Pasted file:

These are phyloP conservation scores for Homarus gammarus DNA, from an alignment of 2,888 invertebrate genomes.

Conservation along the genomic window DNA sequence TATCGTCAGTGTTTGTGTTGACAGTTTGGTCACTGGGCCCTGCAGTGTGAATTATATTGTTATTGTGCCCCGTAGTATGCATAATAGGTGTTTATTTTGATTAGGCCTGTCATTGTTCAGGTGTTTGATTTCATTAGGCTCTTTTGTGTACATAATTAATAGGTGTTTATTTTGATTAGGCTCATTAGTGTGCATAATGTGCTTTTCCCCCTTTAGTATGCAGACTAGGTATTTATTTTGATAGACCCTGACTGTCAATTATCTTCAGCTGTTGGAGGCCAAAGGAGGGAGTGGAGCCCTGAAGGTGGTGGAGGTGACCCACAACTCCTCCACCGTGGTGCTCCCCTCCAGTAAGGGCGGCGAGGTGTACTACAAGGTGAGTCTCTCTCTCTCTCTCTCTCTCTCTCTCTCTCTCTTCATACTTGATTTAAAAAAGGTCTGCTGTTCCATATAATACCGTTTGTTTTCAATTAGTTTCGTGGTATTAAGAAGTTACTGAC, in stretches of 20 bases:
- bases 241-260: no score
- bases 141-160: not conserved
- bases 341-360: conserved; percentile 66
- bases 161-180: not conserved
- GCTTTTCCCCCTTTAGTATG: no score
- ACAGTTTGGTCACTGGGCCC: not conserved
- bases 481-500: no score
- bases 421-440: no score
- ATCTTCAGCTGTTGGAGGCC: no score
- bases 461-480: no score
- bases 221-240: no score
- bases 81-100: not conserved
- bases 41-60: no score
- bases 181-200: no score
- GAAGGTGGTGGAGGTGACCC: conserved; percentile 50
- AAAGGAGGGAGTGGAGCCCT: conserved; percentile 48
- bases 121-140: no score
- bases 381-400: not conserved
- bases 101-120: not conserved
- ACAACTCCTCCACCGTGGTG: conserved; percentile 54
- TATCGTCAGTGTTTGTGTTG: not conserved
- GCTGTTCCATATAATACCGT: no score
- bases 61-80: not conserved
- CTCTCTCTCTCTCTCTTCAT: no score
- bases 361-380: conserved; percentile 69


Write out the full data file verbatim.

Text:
These are phyloP conservation scores for Homarus gammarus DNA, from an alignment of 2,888 invertebrate genomes.

Conservation along the genomic window DNA sequence TATCGTCAGTGTTTGTGTTGACAGTTTGGTCACTGGGCCCTGCAGTGTGAATTATATTGTTATTGTGCCCCGTAGTATGCATAATAGGTGTTTATTTTGATTAGGCCTGTCATTGTTCAGGTGTTTGATTTCATTAGGCTCTTTTGTGTACATAATTAATAGGTGTTTATTTTGATTAGGCTCATTAGTGTGCATAATGTGCTTTTCCCCCTTTAGTATGCAGACTAGGTATTTATTTTGATAGACCCTGACTGTCAATTATCTTCAGCTGTTGGAGGCCAAAGGAGGGAGTGGAGCCCTGAAGGTGGTGGAGGTGACCCACAACTCCTCCACCGTGGTGCTCCCCTCCAGTAAGGGCGGCGAGGTGTACTACAAGGTGAGTCTCTCTCTCTCTCTCTCTCTCTCTCTCTCTCTCTTCATACTTGATTTAAAAAAGGTCTGCTGTTCCATATAATACCGTTTGTTTTCAATTAGTTTCGTGGTATTAAGAAGTTACTGAC, in stretches of 20 bases:
- bases 241-260: no score
- bases 141-160: not conserved
- bases 341-360: conserved; percentile 66
- bases 161-180: not conserved
- GCTTTTCCCCCTTTAGTATG: no score
- ACAGTTTGGTCACTGGGCCC: not conserved
- bases 481-500: no score
- bases 421-440: no score
- ATCTTCAGCTGTTGGAGGCC: no score
- bases 461-480: no score
- bases 221-240: no score
- bases 81-100: not conserved
- bases 41-60: no score
- bases 181-200: no score
- GAAGGTGGTGGAGGTGACCC: conserved; percentile 50
- AAAGGAGGGAGTGGAGCCCT: conserved; percentile 48
- bases 121-140: no score
- bases 381-400: not conserved
- bases 101-120: not conserved
- ACAACTCCTCCACCGTGGTG: conserved; percentile 54
- TATCGTCAGTGTTTGTGTTG: not conserved
- GCTGTTCCATATAATACCGT: no score
- bases 61-80: not conserved
- CTCTCTCTCTCTCTCTTCAT: no score
- bases 361-380: conserved; percentile 69